Alfred Lord Tennyson’s 200th Birthday

Last Thursday, August 6, was Tennyson’s birthday. I’m sure you’re probably already familiar with his famous (and beautiful) “The Lady of Shalott”, so I thought I would share with you one of my other favorites that I read over and over again as a tweenager. This poem is just one segment of his retelling of the entire story of The Sleeping Beauty. I’ve borrowed it from this website: http://home.att.net/~TennysonPoetry/dd.htm.

THE SLEEPING BEAUTY

I.

Year after year unto her feet,
She lying on her couch alone,
Across the purple coverlet,
The maiden’s jet-black hair has grown,
On either side her tranced form
Forth streaming from a braid of pearl:
The slumbrous light is rich and warm,
And moves not on the rounded curl.

II.

The silk star-broider’d coverlid
Unto her limbs itself doth mould
Languidly ever; and, amid
Her full black ringlets downward roll’d,
Glows forth each softly-shadow’d arm
With bracelets of the diamond bright:
Her constant beauty doth inform
Stillness with love, and day with light.

III.

She sleeps: her breathings are not heard
In palace chambers far apart.
The fragrant tresses are not stirr’d
That lie upon her charmed heart.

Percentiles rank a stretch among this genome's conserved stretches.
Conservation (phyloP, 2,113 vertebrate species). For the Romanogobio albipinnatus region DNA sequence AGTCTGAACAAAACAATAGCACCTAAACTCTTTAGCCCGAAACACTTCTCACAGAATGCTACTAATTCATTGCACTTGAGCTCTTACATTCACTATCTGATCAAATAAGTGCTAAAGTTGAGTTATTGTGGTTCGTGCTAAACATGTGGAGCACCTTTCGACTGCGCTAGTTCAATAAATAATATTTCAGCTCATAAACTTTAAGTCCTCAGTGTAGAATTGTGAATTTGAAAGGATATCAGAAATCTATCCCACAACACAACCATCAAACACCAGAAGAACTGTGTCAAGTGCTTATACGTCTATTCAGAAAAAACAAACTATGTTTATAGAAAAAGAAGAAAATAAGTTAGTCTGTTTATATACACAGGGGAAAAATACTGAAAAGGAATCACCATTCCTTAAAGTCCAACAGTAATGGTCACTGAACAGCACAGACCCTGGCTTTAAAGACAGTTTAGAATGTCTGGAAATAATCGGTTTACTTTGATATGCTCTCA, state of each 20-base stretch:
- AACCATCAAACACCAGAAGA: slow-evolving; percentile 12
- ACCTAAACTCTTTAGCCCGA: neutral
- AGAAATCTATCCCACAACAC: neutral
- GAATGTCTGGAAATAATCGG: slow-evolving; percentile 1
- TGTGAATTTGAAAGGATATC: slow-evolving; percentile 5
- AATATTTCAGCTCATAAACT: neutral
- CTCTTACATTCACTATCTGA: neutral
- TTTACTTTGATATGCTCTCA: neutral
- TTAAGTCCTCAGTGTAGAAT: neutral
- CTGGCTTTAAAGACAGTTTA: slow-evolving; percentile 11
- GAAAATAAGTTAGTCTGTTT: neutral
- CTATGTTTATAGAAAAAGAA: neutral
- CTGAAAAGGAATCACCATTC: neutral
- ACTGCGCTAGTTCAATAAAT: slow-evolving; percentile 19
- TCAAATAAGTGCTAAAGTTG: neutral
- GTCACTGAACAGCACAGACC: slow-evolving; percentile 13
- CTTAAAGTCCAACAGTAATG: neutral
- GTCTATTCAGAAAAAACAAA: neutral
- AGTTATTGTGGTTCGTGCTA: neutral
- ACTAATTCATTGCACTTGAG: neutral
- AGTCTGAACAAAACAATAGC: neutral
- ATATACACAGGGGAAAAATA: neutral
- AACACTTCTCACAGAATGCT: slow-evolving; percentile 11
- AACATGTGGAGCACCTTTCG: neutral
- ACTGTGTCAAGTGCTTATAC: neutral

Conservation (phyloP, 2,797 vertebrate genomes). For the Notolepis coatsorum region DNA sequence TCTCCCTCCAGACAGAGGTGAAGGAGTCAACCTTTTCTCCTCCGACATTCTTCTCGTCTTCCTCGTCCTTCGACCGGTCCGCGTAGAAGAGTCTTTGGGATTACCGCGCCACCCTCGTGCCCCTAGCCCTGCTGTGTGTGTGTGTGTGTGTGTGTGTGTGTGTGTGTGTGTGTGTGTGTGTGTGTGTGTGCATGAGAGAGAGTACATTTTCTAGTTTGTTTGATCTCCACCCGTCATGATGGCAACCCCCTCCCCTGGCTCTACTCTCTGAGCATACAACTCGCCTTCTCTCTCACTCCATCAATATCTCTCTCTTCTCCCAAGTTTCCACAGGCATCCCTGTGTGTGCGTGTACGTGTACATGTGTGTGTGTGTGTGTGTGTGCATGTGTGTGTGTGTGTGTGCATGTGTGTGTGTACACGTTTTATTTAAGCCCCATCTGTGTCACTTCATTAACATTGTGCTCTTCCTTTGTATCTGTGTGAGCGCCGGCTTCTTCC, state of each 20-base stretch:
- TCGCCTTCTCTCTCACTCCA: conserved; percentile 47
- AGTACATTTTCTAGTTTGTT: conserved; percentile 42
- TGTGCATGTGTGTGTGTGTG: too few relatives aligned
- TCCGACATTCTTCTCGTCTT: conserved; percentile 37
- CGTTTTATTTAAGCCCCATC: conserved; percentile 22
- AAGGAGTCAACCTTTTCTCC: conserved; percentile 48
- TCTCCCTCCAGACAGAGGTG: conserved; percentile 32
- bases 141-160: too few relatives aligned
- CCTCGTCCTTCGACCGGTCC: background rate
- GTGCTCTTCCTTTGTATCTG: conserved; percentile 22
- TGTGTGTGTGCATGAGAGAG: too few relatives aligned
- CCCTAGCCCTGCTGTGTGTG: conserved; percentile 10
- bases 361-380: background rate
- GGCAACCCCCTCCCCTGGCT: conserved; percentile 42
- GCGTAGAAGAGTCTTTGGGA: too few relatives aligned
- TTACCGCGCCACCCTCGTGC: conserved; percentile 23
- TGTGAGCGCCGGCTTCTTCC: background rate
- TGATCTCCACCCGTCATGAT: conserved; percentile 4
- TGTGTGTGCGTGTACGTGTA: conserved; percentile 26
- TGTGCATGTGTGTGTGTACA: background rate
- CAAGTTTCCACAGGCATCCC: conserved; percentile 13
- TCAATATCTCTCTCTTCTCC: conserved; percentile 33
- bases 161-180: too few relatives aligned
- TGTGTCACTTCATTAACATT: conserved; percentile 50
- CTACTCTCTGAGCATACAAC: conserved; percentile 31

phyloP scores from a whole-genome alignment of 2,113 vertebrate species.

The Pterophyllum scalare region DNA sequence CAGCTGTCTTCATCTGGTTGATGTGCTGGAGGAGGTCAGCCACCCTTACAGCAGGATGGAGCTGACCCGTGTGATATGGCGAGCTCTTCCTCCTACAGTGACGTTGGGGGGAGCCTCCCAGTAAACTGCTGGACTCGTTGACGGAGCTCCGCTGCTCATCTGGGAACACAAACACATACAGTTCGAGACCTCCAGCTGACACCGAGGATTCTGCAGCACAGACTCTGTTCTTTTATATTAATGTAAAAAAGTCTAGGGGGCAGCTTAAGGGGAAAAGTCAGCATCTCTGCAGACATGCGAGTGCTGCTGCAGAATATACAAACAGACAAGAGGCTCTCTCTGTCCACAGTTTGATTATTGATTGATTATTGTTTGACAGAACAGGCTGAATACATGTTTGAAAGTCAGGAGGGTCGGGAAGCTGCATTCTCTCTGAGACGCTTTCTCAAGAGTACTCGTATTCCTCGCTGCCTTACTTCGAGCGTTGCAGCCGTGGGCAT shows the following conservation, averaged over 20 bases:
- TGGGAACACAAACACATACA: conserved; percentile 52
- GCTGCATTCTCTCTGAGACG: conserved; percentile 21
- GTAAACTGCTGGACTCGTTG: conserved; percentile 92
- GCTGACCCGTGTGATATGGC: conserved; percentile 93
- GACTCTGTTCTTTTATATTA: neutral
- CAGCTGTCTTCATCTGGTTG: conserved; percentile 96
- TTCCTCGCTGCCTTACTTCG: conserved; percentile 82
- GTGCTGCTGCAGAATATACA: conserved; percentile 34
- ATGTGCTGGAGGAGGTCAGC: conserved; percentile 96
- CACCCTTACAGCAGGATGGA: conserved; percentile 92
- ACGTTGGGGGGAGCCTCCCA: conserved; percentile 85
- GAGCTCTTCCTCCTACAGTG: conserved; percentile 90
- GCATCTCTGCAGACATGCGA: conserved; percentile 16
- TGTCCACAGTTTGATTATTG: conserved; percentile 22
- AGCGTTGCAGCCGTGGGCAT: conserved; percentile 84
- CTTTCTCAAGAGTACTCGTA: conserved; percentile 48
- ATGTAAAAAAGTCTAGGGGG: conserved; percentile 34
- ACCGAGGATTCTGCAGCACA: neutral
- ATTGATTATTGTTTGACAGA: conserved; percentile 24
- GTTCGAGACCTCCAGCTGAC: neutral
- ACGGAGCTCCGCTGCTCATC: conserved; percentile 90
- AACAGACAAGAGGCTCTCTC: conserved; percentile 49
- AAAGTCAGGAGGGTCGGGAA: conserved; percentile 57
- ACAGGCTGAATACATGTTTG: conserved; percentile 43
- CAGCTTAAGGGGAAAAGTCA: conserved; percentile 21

She sleeps: on either hand upswells
The gold-fringed pillow lightly prest:
She sleeps, nor dreams, but ever dwells
A perfect form in perfect rest.

sleeping_beauty_1

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Published in: on August 10, 2009 at 5:20 pm  Comments (1)  

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One CommentLeave a comment

  1. Greetings from Sydney, Australia. You may like to see two stories I’ve written about the six Barons Tennyson.

    They’ve been posted in Britain’s daily literary web magazine “Open Writing”:

    http://www.openwriting.com/archives/2009/08/ay_be_merry_all_1.php

    http://www.openwriting.com/archives/2009/08/birthday_beniso.php#more

    Cheers, Eric.

    [Eric Shackle is a retired Australian journalist whose hobby is searching the Internet and writing about it. He is copy editor of Anu Garg’s Seattle-based A Word A Day http://wordsmith.org newsletter, which is e-mailed five days a week to more than 750,000 wordlovers in 200 countries]


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